When I begin to teach part, whole, and percent problems, I explain to my students that there is nothing that I teach in my class that I use more often in my real life. Students reflect on where they see percents: the grocery store, sales and discounts, and their grades.

6.RP.A.3.CFind a percent of a quantity as a rate per 100 (e.g., 30% of a quantity means 30/100 times the quantity); solve problems involving finding the whole, given a part and the percent.

6.5(B) Solve real‐world problems to find the whole given a part and the percent, to find the part given the whole and the percent, and to find the percent given the part and the whole, including the use of concrete and pictorial models.

# HOW TO TEACH PART, WHOLE, AND PERCENT PROBLEMS

## FIRM FOUNDATION OF PROPORTIONS

Before I teach finding part, whole, and percent, students have already practiced and been tested on proportional relationships and unit rates. They are proficient at reading a word problem and setting up a proportion. What I finally got correct this year is the importance of setting up the labels. I am not talking about writing part/whole; I am referring to describing what the part is in relation to describing the whole. Example: number of girls/total students. If students understand that the part is related to the percent by means of the label, then they will be so much more successful in setting up the percent proportion correctly and with more confidence.

SEQUENCE OF TEACHING THE SKILL

Since this is a TEKS readiness skill and a skill with heavy real-world application, I think that it is important to spend several days covering it. Here is an example of how I would sequence the skill over the course of a couple of days.

- Day 1: Percent of a Quantity – Finding the Percent
- Day 2: Percent of a Quantity – Finding the Part
- Day 3: Percent of a Quantity – Finding the Whole
- Day 4: Percent of a Quantity – Mixed

Once students are comfortable solving for each piece in isolation, they need to practice determining which piece they are solving for when the problem type is mixed up. Typically, I give students three problems that are very similar and ask them, “Are we solving for the part, for the whole, or for the percent?” Allow students to grapple with the three different problems and ask them how they know. This really is key! If a student can decipher what they are solving for and what the given information is, then it just becomes a multiplication and division problem. Consider using my prefered problem solving model here.

*1. Mrs. Brack has just set up her Christmas tree. 50 percent of her ornaments are red. If she has 30 ornaments, then how many are red?*

*2. Mrs. Brack is setting up her second Christmas tree. Her tree consists of 30% red and 70% gold ornaments. If there are 40 red ornaments, then how many ornaments are on the tree?*

*3. Mrs. Brack is setting up her third Christmas tree. If there are 25 red ornaments and 35 gold ornaments, then what percent of ornaments are red?*

## IDEAS FOR STRUGGLING STUDENTS

I teach students to think of “out of 100” when they see the word *percent *in the word problem. Students are used to having at least three numbers and solving for an unknown fourth when solving proportion word problems. This can be a bit of a slippery slope as they get older and the problems get more complex, or if there is a table involved.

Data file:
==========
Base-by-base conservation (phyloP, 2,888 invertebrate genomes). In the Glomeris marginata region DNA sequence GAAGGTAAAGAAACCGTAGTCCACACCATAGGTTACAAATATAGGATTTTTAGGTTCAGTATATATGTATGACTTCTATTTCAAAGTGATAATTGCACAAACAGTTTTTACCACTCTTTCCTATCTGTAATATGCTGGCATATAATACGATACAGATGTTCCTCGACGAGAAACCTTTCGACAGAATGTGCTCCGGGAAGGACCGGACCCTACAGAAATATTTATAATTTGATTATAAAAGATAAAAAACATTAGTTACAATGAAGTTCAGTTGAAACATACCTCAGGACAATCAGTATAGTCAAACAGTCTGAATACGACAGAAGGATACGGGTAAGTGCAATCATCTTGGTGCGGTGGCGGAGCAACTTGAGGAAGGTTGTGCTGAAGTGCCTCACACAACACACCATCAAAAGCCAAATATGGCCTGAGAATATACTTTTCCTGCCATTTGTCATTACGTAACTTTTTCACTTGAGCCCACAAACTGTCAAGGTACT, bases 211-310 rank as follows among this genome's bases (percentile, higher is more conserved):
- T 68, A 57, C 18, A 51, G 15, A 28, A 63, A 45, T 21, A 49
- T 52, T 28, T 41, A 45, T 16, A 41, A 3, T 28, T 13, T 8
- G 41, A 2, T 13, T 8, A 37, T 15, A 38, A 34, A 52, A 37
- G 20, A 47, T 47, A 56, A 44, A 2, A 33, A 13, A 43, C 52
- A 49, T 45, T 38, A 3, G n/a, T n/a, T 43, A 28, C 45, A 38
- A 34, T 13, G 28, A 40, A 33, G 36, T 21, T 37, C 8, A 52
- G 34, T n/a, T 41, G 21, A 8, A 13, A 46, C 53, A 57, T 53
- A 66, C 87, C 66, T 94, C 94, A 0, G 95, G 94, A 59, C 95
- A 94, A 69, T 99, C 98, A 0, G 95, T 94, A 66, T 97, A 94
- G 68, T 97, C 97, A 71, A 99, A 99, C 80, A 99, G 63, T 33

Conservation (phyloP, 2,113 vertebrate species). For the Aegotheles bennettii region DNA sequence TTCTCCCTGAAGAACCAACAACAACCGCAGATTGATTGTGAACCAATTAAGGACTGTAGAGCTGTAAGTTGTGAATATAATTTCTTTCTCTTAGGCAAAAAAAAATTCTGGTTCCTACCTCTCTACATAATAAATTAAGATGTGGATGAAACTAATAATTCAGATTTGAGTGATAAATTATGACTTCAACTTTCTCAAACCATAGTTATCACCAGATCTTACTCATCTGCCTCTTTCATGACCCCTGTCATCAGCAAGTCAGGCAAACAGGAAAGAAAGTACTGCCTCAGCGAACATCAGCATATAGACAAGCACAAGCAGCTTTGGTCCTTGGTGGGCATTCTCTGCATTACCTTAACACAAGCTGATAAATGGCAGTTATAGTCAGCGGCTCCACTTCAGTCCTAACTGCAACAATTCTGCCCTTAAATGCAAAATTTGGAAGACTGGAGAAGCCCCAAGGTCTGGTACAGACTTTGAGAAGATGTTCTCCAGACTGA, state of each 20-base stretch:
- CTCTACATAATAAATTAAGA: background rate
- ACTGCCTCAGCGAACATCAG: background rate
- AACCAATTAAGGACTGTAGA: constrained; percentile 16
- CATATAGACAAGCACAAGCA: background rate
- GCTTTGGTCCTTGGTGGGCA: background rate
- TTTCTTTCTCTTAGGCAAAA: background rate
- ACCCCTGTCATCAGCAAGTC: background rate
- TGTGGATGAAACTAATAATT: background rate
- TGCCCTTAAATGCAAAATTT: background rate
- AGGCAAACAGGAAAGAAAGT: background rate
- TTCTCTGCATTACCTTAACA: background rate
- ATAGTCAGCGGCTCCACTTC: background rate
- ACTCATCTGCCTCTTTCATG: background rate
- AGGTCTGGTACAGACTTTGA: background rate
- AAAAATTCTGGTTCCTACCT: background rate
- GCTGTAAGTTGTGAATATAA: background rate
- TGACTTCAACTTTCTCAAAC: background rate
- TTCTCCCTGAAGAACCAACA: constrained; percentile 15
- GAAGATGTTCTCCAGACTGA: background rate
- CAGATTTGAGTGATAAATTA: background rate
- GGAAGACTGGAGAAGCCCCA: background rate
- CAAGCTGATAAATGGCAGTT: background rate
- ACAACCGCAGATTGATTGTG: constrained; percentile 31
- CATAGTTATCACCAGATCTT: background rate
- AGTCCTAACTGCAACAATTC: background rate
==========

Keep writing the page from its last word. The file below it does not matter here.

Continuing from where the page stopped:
In addition, when they see 60%, they are to immediately write it as a fraction – 60 over 100.

Strip diagrams (or percent bars) play a pivotal role in demonstrating the relationship of the percent to the part and whole. This conceptual understanding helps your visual learners especially and will also show students how you can use benchmark percents (25%, 50%, and 75%) to estimate the answer.

Lastly, use the friendliest numbers you can when introducing the skill!

## ANCHOR CHARTS IDEAS

The percent proportion is a helpful tool for students to reference. I point to it often and I leave it up throughout the year since it is a skill I heavily spiral. In addition, an anchor chart that lists all of the factor pairs of 100 can really help students who struggle solving the proportion using a scale factor.

## COMMON MISCONCEPTIONS

- Students placing a percent number over another number besides 100
- Unclear if solving for part or whole
- Not fully answering the question; students find the percent but then do not go back and ensure that is what the question is asking for
- Working with percents that are greater than 100 can sometimes throw students for a loop

**Do you need resources for teaching percentages to your middle school students? Try All Access!**

You can see tips on how to teach inequalities, proportional reasoning, ratios, and fractions/decimals/percents. What are some ways you teach part, whole, percent? What other middle school math concepts would you like for us to write about?

Sal says

Great way to organize the concepts and point out key issues.

Harmy says

Same

JOAN says

MY STUDENTS CAN SOLVE THE MATH PROBLEM WHEN IT IS SET UP :IS/OF METHOD HOWEVER, I AM HAVING DIFFICULTY EXPLAINING HOW TO IDENTIFY WHICH WORD REPRESENTS PART AND WHICH WORD REPRESENTS WHOLE.

Tyne Brack says

Hi, Joan — One of the things I try to emphasize is that the percent and the part should describe the same thing. I use tables whenever we solve these kinds of problems, and for full credit, I require students to always include labels. Best of luck!